Picture Dims on Consumer Fraud Claims Against Panasonic

Judge Wigenton of the District of New Jersey dismissed consumer fraud claims against Panasonic finding that the allegations did not meet the heightened pleading standards of IqbalThe putative class action involved Panasonic Viera plasma televisions purchased in 2008-2009 which it was alleged contained a defect that caused a “rapid deterioration in the TV’s picture quality.”  This was the second bite at the apple for the plaintiffs who had their first complaint dismissed last July by the same judge. 

The elements of a claim under the New Jersey Consumer Fraud Act (CFA) are unlawful conduct by defendants, an ascertainable loss by the plaintiffs and a causal connection between them.  Ultimately, the Plaintiffs could not sufficiently plead either the unlawful conduct or ascertainable loss elements of a consumer fraud. 

Only affirmative acts, omissions or regulatory violations constitute ‘unlawful conduct’ under the CFA.  The plaintiffs essentially alleged that Panasonic’s marketing of the product through materials that the described the “industry leading black levels and contrast ratios,” its exhibitions in stores, independent reviews and technical representations available on its website regarding the picture quality were affirmative misrepresentations that constituted unlawful conduct.  The court however found them to be mere puffery.

The plaintiffs also alleged that Panasonic knew or should have known of the defect and that its failure to divulge this information was an unlawful omission.  In support of this allegation The plaintiffs pointed to a CNET article dated on February 4, 2010, reporting on the defect and another CNET article in which a Senior VP at Panasonic responded to questions about the defect.  The court however found that the plaintiffs’ position that one could conclude from these articles that Panasonic intentionally concealed the defect when it began selling the TVs was a leap in logic and that the plaintiffs still fell afoul of the heightened pleading standard because they could not state when the omissions occurred and how Panasonic had knowledge of the defect.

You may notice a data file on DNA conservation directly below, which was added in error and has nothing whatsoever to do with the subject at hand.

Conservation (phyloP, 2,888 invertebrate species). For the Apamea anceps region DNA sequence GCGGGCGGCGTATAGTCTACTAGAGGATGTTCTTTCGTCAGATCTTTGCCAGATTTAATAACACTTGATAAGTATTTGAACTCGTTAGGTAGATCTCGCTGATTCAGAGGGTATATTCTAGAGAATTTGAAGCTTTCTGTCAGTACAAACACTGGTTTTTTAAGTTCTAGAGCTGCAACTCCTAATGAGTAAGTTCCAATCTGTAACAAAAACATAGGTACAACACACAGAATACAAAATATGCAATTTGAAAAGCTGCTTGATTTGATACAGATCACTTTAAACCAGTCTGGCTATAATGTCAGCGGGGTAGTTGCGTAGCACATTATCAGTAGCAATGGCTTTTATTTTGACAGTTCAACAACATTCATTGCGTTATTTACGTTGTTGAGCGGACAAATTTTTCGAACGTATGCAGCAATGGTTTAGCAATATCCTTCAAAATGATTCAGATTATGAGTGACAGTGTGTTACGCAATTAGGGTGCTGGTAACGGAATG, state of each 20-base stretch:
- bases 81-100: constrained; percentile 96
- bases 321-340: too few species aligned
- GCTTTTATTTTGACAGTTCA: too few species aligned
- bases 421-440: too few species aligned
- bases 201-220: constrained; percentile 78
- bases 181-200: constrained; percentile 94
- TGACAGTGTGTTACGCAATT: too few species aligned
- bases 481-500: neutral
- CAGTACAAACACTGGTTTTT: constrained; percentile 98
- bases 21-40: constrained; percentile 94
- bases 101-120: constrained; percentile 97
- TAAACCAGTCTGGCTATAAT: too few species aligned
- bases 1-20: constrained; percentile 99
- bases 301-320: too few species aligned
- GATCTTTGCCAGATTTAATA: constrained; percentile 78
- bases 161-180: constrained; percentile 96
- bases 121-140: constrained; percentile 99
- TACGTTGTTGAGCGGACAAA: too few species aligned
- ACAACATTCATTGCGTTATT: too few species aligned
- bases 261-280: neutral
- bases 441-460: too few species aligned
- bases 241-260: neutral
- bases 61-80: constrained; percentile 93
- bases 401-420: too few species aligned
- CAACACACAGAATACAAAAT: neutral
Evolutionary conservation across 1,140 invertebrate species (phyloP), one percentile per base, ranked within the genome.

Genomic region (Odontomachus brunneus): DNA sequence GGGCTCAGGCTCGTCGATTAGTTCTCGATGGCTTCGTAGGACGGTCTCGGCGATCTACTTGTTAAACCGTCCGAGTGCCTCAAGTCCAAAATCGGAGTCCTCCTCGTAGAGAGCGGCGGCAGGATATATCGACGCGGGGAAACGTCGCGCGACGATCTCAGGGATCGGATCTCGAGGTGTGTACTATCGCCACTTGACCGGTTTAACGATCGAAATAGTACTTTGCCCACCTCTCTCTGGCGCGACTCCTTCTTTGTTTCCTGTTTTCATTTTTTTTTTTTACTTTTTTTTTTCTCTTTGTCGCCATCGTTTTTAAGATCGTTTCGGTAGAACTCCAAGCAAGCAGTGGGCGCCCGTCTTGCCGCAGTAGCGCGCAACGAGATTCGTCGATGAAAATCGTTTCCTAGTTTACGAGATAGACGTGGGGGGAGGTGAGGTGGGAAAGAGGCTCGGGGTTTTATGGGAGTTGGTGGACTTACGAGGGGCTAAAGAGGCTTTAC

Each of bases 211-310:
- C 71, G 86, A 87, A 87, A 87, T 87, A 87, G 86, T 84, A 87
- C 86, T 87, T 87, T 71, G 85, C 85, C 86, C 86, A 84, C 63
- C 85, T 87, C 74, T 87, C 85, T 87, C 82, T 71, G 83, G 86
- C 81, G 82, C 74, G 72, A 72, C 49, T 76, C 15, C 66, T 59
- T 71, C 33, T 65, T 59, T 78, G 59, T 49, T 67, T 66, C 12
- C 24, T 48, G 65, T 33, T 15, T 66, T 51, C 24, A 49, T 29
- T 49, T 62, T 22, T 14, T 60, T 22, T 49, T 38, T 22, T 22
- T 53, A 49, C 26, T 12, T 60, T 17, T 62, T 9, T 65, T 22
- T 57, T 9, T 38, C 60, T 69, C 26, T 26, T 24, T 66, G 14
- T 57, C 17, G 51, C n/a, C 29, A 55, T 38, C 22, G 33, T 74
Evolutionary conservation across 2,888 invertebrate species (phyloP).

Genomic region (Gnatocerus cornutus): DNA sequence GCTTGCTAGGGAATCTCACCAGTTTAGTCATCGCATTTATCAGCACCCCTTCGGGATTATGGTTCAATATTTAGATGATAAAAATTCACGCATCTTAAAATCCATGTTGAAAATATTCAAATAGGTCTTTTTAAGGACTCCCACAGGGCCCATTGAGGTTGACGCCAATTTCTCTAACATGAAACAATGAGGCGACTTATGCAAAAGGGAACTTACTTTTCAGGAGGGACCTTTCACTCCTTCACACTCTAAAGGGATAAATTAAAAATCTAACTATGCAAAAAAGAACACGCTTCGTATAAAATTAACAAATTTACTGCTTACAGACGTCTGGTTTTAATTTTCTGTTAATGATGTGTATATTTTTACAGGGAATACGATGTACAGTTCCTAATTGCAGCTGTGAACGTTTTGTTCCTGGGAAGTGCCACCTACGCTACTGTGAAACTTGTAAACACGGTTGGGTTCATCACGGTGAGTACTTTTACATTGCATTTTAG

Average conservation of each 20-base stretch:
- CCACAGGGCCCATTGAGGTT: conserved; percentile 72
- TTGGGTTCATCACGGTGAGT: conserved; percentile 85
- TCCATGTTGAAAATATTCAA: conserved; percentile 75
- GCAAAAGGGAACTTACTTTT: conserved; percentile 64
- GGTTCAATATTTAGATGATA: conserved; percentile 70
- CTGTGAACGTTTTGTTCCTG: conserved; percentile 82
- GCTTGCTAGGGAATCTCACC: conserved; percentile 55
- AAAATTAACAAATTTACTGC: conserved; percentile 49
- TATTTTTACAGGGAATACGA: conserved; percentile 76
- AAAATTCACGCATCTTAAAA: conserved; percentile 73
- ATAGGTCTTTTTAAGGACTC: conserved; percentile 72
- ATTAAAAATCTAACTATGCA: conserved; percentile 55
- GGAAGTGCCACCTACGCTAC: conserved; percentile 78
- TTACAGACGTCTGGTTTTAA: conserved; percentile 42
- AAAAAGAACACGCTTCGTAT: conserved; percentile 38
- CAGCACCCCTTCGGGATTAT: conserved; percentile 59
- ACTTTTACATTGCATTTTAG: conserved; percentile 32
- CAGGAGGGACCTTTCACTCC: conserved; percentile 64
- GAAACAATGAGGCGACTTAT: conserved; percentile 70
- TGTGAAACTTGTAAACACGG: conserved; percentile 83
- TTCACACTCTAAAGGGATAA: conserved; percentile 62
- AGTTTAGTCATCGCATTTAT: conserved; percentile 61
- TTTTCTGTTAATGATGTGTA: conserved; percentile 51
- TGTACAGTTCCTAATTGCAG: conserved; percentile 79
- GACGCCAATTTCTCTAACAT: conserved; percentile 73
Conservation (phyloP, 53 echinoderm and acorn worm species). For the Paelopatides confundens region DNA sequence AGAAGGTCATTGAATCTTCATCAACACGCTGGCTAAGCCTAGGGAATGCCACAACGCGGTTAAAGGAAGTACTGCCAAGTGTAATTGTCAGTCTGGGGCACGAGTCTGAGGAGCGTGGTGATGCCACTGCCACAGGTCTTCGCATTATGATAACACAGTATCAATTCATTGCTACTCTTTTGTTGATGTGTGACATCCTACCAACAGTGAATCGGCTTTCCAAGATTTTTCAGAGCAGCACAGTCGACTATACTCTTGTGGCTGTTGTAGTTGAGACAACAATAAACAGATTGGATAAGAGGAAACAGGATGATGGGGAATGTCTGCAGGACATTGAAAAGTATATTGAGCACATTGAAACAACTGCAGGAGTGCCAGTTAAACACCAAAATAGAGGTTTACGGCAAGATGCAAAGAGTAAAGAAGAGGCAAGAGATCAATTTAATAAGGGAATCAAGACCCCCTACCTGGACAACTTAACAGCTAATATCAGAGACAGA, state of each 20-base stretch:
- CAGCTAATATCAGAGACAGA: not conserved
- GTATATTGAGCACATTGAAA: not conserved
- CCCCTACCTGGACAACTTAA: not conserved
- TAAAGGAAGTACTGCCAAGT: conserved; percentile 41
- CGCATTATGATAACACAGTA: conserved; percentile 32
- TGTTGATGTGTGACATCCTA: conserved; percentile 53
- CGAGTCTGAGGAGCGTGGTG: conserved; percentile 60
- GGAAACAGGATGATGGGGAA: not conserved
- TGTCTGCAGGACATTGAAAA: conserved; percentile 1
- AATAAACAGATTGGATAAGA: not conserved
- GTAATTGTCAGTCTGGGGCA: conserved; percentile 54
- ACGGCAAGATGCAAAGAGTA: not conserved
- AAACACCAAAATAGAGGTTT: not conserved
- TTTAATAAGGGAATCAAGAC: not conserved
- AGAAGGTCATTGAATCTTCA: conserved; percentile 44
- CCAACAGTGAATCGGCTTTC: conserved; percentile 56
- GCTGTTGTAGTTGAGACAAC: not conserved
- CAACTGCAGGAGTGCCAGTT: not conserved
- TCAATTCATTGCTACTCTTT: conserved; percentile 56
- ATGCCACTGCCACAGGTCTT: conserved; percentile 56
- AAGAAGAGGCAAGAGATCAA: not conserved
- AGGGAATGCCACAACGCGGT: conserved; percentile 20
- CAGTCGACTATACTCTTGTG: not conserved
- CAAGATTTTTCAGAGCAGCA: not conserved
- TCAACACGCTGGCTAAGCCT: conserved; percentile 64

Because the plaintiffs could not sufficiently plead unlawful conduct it followed that they could not sufficiently plead ascertainable loss or causation.  Nonetheless the court opined that the “plaintiffs’ allegations were also deficient because [they] had failed allege how much of a premium they claimed to have paid for their Panasonic televisions.”

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